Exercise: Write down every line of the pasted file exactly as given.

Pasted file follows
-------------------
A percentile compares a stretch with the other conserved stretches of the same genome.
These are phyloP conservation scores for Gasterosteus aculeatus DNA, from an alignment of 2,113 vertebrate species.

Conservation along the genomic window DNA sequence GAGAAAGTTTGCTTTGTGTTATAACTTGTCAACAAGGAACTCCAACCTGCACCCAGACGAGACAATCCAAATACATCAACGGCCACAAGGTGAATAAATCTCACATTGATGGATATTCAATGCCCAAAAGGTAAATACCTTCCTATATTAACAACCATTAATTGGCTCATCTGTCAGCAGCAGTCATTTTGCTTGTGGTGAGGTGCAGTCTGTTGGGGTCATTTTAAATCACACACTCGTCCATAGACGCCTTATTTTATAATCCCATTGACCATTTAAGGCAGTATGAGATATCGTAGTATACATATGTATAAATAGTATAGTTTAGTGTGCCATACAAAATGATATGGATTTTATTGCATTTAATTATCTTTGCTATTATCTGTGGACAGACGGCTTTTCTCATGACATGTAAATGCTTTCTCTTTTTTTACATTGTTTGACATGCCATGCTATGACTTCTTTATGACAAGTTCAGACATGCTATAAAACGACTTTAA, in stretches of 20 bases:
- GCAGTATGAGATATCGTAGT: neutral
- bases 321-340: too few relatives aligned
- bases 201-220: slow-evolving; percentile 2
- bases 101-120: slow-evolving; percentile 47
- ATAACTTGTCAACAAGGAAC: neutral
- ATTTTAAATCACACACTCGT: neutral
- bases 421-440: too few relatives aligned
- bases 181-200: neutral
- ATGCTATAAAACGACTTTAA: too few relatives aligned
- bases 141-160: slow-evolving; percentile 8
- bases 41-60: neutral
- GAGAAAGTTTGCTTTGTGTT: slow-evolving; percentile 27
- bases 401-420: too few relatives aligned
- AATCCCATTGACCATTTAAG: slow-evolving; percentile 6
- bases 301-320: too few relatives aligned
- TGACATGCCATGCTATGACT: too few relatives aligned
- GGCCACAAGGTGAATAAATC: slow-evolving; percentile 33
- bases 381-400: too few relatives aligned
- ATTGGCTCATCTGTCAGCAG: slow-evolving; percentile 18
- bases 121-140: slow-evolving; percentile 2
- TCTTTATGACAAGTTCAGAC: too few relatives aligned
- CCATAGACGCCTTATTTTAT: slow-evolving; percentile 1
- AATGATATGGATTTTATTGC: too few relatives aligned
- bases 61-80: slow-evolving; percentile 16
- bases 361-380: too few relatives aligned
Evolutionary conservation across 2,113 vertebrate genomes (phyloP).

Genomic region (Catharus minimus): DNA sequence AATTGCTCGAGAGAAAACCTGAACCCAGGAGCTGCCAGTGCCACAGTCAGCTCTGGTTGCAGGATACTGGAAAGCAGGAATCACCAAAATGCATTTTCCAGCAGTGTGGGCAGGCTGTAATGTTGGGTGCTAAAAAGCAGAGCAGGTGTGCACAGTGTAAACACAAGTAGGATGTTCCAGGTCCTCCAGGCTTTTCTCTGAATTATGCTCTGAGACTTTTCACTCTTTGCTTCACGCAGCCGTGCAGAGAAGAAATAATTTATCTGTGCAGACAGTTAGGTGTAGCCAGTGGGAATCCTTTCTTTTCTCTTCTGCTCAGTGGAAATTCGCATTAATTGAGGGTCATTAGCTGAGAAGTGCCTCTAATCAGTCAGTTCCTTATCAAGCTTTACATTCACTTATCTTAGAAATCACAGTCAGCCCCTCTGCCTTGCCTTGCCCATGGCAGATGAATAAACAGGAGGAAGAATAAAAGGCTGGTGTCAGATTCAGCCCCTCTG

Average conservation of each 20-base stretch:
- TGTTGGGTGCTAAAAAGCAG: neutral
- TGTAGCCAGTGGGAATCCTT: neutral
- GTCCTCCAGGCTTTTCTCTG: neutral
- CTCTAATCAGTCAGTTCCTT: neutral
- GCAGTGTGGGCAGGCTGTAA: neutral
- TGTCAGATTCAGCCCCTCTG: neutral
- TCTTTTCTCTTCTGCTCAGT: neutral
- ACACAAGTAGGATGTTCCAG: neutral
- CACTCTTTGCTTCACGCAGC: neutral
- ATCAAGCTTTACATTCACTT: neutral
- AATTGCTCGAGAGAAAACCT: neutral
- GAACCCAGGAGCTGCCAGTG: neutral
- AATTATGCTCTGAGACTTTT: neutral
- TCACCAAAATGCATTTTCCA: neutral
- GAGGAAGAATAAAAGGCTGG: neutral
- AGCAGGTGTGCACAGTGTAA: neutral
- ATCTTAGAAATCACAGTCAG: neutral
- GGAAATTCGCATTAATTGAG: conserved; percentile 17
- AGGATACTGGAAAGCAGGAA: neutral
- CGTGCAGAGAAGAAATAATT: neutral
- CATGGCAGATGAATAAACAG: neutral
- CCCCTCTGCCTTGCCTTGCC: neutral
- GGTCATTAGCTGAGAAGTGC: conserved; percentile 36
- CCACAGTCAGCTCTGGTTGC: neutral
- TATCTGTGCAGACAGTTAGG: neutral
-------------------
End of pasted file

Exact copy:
A percentile compares a stretch with the other conserved stretches of the same genome.
These are phyloP conservation scores for Gasterosteus aculeatus DNA, from an alignment of 2,113 vertebrate species.

Conservation along the genomic window DNA sequence GAGAAAGTTTGCTTTGTGTTATAACTTGTCAACAAGGAACTCCAACCTGCACCCAGACGAGACAATCCAAATACATCAACGGCCACAAGGTGAATAAATCTCACATTGATGGATATTCAATGCCCAAAAGGTAAATACCTTCCTATATTAACAACCATTAATTGGCTCATCTGTCAGCAGCAGTCATTTTGCTTGTGGTGAGGTGCAGTCTGTTGGGGTCATTTTAAATCACACACTCGTCCATAGACGCCTTATTTTATAATCCCATTGACCATTTAAGGCAGTATGAGATATCGTAGTATACATATGTATAAATAGTATAGTTTAGTGTGCCATACAAAATGATATGGATTTTATTGCATTTAATTATCTTTGCTATTATCTGTGGACAGACGGCTTTTCTCATGACATGTAAATGCTTTCTCTTTTTTTACATTGTTTGACATGCCATGCTATGACTTCTTTATGACAAGTTCAGACATGCTATAAAACGACTTTAA, in stretches of 20 bases:
- GCAGTATGAGATATCGTAGT: neutral
- bases 321-340: too few relatives aligned
- bases 201-220: slow-evolving; percentile 2
- bases 101-120: slow-evolving; percentile 47
- ATAACTTGTCAACAAGGAAC: neutral
- ATTTTAAATCACACACTCGT: neutral
- bases 421-440: too few relatives aligned
- bases 181-200: neutral
- ATGCTATAAAACGACTTTAA: too few relatives aligned
- bases 141-160: slow-evolving; percentile 8
- bases 41-60: neutral
- GAGAAAGTTTGCTTTGTGTT: slow-evolving; percentile 27
- bases 401-420: too few relatives aligned
- AATCCCATTGACCATTTAAG: slow-evolving; percentile 6
- bases 301-320: too few relatives aligned
- TGACATGCCATGCTATGACT: too few relatives aligned
- GGCCACAAGGTGAATAAATC: slow-evolving; percentile 33
- bases 381-400: too few relatives aligned
- ATTGGCTCATCTGTCAGCAG: slow-evolving; percentile 18
- bases 121-140: slow-evolving; percentile 2
- TCTTTATGACAAGTTCAGAC: too few relatives aligned
- CCATAGACGCCTTATTTTAT: slow-evolving; percentile 1
- AATGATATGGATTTTATTGC: too few relatives aligned
- bases 61-80: slow-evolving; percentile 16
- bases 361-380: too few relatives aligned
Evolutionary conservation across 2,113 vertebrate genomes (phyloP).

Genomic region (Catharus minimus): DNA sequence AATTGCTCGAGAGAAAACCTGAACCCAGGAGCTGCCAGTGCCACAGTCAGCTCTGGTTGCAGGATACTGGAAAGCAGGAATCACCAAAATGCATTTTCCAGCAGTGTGGGCAGGCTGTAATGTTGGGTGCTAAAAAGCAGAGCAGGTGTGCACAGTGTAAACACAAGTAGGATGTTCCAGGTCCTCCAGGCTTTTCTCTGAATTATGCTCTGAGACTTTTCACTCTTTGCTTCACGCAGCCGTGCAGAGAAGAAATAATTTATCTGTGCAGACAGTTAGGTGTAGCCAGTGGGAATCCTTTCTTTTCTCTTCTGCTCAGTGGAAATTCGCATTAATTGAGGGTCATTAGCTGAGAAGTGCCTCTAATCAGTCAGTTCCTTATCAAGCTTTACATTCACTTATCTTAGAAATCACAGTCAGCCCCTCTGCCTTGCCTTGCCCATGGCAGATGAATAAACAGGAGGAAGAATAAAAGGCTGGTGTCAGATTCAGCCCCTCTG

Average conservation of each 20-base stretch:
- TGTTGGGTGCTAAAAAGCAG: neutral
- TGTAGCCAGTGGGAATCCTT: neutral
- GTCCTCCAGGCTTTTCTCTG: neutral
- CTCTAATCAGTCAGTTCCTT: neutral
- GCAGTGTGGGCAGGCTGTAA: neutral
- TGTCAGATTCAGCCCCTCTG: neutral
- TCTTTTCTCTTCTGCTCAGT: neutral
- ACACAAGTAGGATGTTCCAG: neutral
- CACTCTTTGCTTCACGCAGC: neutral
- ATCAAGCTTTACATTCACTT: neutral
- AATTGCTCGAGAGAAAACCT: neutral
- GAACCCAGGAGCTGCCAGTG: neutral
- AATTATGCTCTGAGACTTTT: neutral
- TCACCAAAATGCATTTTCCA: neutral
- GAGGAAGAATAAAAGGCTGG: neutral
- AGCAGGTGTGCACAGTGTAA: neutral
- ATCTTAGAAATCACAGTCAG: neutral
- GGAAATTCGCATTAATTGAG: conserved; percentile 17
- AGGATACTGGAAAGCAGGAA: neutral
- CGTGCAGAGAAGAAATAATT: neutral
- CATGGCAGATGAATAAACAG: neutral
- CCCCTCTGCCTTGCCTTGCC: neutral
- GGTCATTAGCTGAGAAGTGC: conserved; percentile 36
- CCACAGTCAGCTCTGGTTGC: neutral
- TATCTGTGCAGACAGTTAGG: neutral